Planet Magazine -- the free, award-winning electronic Web-zine of short science fiction and fantasy by emerging writers and digital artists -- began in the summer of 1993 and published its first issue in the first quarter of 1994.
The editor and publisher is Andrew G. McCann, who has been a professional editor, comedian, and avid reader of SF and fantasy for many years
Like many fans of SF and fantasy, Andy (who is referring to himself here in the third person -- the editorial oui, as the French say) had always wanted to publish his own cigar-chompin', ham-fisted SF magazine, yet was stymied by the time and money constraints (i.e., his laziness and cheapskate-ness) of paper-based publishing, where he had first-hand experience. However, with the rising growth of online services and the Internet in the early 1990s -- which promised nearly free printing and distribution -- Andy saw the light and began working industriously on the first glorious issue of Planet Magazine.
The name Planet Magazine was chosen for a number of reasons: as an homage to "Planet Stories" (the pulp SF magazine published from the late 1930s to the mid-1950s), to connote the global reach of the Internet, to allude to the other worlds found so often in SF, and to acknowledge the internal "worlds" of writers and artists. From the start, Planet focused on fiction written by beginning or little-known authors, partly because the editor himself was fairly new to zine publishing and partly because he couldn't afford to pay anything other than the currency of good vibes.
Planet was never interested in charging readers, running ads, or reviewing commercial SF products like "Babylon 5," "Star Trek," or Enron's balance sheet - preferring instead to keep the zine simple and fun. Initially, material came from people the editor knew. Later, as the zine became more widely distributed on AOL, CompuServe, the now-defunct eWorld, various online bulletin boards, and via Internet e-mail, readers and artists began submitting directly to Planet. Eventually, in late 1995, Planet began creating it's own Web site (which is no big thing these days but was hard to arrange then).
As editor of Planet Magazine, Andy reviews submissions, along with the staff, make acceptances or rejections, edits and proofreads as needed, and uploads the final pages. Planet's staff includes Romeo Esparrago, who not only has designed many issues of Planet but also creates art for its pages. In real life he is an engineer. His home page can be found at romedome.com. Planet's associate editors are Ray Dangel, a former journalist and current writer, and Tom Wagner, an actual scientist and a graduate of a prestigious SF writing workshop; both Tom and Ray help edit and proofread stories and poems. When we reject pieces, we offer our reasons, and we sometimes will work with the authors to revise their work.
About e-zines and reading stories online:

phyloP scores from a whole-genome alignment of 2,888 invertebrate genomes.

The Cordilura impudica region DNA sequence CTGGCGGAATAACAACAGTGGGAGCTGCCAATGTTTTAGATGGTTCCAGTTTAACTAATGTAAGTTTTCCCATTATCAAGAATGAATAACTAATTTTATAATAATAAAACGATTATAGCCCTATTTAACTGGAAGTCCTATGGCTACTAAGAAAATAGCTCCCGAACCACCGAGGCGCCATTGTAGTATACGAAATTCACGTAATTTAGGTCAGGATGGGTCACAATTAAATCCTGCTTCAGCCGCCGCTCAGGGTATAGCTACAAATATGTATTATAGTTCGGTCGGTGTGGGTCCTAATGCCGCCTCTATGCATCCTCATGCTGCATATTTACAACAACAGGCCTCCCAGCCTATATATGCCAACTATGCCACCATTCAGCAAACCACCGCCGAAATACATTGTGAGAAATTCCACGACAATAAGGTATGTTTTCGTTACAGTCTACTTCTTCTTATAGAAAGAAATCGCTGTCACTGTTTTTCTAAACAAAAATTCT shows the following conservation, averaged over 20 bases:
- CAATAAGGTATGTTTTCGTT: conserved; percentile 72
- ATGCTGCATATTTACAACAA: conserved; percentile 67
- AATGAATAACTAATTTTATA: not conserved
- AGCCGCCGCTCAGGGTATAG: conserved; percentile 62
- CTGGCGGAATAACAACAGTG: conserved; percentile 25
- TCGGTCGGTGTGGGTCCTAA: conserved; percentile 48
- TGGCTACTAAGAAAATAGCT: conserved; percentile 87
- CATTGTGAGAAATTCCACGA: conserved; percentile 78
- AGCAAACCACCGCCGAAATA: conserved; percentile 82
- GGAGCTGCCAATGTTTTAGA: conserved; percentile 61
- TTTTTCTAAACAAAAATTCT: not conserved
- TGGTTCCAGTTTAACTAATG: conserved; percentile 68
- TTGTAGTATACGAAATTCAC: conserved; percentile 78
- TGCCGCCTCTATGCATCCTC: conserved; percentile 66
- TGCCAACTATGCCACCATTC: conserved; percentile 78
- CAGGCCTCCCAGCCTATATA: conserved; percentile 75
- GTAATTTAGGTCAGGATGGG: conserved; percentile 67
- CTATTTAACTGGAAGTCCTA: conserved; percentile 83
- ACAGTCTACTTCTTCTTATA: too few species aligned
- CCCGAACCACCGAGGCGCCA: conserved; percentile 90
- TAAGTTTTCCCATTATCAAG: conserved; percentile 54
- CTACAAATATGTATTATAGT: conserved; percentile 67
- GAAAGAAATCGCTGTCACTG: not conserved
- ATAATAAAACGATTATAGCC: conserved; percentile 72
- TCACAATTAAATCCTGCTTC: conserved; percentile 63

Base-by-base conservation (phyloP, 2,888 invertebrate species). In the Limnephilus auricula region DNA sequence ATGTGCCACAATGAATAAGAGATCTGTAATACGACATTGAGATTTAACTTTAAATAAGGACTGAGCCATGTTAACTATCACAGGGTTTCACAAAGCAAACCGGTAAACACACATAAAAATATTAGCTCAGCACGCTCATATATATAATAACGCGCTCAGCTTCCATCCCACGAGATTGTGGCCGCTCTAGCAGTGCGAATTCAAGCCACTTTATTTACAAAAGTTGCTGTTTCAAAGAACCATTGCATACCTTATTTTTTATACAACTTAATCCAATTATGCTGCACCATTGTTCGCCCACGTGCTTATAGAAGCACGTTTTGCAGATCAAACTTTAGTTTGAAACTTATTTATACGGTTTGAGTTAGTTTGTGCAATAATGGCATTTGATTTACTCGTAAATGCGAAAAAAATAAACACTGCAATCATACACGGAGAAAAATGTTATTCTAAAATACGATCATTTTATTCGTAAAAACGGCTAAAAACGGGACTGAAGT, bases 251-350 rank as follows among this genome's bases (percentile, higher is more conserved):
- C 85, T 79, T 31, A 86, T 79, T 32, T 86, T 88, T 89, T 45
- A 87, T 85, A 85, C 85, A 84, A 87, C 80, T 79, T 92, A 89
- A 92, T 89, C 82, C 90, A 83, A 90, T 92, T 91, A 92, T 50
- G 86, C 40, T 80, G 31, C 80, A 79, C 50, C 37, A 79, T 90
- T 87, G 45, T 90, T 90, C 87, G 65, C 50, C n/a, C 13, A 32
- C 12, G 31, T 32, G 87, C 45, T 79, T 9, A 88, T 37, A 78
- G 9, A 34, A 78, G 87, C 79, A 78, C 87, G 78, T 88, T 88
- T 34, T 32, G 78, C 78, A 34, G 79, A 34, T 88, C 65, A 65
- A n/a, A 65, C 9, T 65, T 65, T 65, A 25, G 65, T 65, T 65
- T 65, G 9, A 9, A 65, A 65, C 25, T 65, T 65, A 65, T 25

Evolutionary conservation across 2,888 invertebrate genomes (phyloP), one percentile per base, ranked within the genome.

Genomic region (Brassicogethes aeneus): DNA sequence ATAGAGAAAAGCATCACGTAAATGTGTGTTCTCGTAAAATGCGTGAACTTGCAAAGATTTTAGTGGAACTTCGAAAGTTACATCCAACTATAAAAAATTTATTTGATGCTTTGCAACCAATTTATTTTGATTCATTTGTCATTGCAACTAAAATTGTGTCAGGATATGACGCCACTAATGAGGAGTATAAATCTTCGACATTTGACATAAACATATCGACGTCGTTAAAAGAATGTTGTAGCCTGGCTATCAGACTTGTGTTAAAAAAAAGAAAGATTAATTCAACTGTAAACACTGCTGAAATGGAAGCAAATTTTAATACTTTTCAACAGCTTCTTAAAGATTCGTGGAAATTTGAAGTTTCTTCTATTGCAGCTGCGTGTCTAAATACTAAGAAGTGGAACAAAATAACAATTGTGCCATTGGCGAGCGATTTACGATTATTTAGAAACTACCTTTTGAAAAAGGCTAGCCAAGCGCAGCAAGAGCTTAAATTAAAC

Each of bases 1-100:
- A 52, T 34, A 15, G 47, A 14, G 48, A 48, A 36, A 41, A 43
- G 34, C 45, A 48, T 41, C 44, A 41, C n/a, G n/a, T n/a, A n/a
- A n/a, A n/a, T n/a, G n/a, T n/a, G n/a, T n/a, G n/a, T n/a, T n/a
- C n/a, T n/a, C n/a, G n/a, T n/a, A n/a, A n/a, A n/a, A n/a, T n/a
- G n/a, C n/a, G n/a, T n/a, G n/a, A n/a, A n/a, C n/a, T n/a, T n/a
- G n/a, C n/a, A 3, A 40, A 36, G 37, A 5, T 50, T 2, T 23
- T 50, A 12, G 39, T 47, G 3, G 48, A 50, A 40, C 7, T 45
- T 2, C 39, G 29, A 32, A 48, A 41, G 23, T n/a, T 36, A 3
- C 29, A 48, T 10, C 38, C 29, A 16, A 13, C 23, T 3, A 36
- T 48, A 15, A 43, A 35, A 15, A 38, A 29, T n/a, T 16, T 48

Lots of people don't like to read text on a computer screen, and that's an issue we considered carefully way back in 1993 when we were planning the first issue of our Little Zine. Readability is why we've always published stories in single-column format, so readers don't have to scroll up and down (although we've been guilty in the past of using colored text fonts and too many frames). In fact, we tried to put Planet out as a paper publication, as well, for a little while, but the time and cost of that effort was at odds with our original intent of taking advantage of the Internet's relative low cost and ease of distribution. Still, it is hard to curl up with your monitor on the sofa (not to mention in the bath), and reading online can rack up connection charges for some people.
Thus, we have always suggested to readers that they print out Planet -- especially with the advent of cheap color printers -- if they are uncomfortable reading on-screen material. In fact, our earlier issues come in PDF, DOCMaker (Mac only), and text formats that can easily be printed out and look pretty good, too. The current and recent issues are in HTML, or Web, format only, which doesn't always print out as well as a PDF document, for example, but we think it's getting better as browser and browser-utility software improve.
We had to stop putting out issues in non-Web format because it just took too much time, and became a bit exhausting. We had wanted to move to HTML format in 1994 but felt that the page-creation tools were not user-friendly enough and that not enough people had Web access. However, in the past several years, the Worldwide Web obviously has taken off in a big way. We believe that the Web, as an international, cross-platform medium, is the easiest and best way to publish electronically. In future, as the Internet, the PC, and the TV somehow converge, we think reading publications online, and printing out online material, will become easier and cheaper.
The latest issue of Planet Magazine is available here or at our mirror site, http://www.etext.org/Zines/planet/.
Andrew G. McCann, editor
The Old Underwater Castle,
Cape Fear, N.Y.